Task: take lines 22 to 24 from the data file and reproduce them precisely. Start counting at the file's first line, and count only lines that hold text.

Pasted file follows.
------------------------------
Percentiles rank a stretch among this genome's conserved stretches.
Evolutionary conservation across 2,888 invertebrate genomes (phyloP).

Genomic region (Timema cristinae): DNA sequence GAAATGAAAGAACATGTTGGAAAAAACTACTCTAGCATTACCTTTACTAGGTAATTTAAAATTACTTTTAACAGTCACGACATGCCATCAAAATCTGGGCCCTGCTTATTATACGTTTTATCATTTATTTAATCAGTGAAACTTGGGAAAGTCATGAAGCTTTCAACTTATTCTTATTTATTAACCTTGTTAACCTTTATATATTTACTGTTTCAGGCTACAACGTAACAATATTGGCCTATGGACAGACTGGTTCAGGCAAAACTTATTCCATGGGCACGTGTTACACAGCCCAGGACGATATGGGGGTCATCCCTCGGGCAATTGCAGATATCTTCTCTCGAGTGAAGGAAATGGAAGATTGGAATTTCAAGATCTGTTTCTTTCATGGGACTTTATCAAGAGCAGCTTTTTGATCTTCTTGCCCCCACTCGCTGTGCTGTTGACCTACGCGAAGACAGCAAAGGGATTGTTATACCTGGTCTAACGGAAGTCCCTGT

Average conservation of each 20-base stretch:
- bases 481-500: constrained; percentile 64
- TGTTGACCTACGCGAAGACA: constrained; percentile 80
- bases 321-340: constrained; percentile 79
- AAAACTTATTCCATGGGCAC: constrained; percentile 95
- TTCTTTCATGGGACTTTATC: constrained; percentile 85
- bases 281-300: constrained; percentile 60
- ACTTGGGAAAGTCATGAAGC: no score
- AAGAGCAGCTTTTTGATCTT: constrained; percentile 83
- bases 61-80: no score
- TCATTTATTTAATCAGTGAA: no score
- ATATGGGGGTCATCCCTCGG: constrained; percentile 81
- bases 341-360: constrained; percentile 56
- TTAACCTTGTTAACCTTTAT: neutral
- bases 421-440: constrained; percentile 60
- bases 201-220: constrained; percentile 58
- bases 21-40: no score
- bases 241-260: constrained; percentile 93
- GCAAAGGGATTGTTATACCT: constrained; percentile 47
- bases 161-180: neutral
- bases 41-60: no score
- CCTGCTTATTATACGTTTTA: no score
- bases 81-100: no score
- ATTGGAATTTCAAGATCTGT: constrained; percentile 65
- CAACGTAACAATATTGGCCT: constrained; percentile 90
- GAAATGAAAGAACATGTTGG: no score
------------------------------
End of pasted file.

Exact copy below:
- GCAAAGGGATTGTTATACCT: constrained; percentile 47
- bases 161-180: neutral
- bases 41-60: no score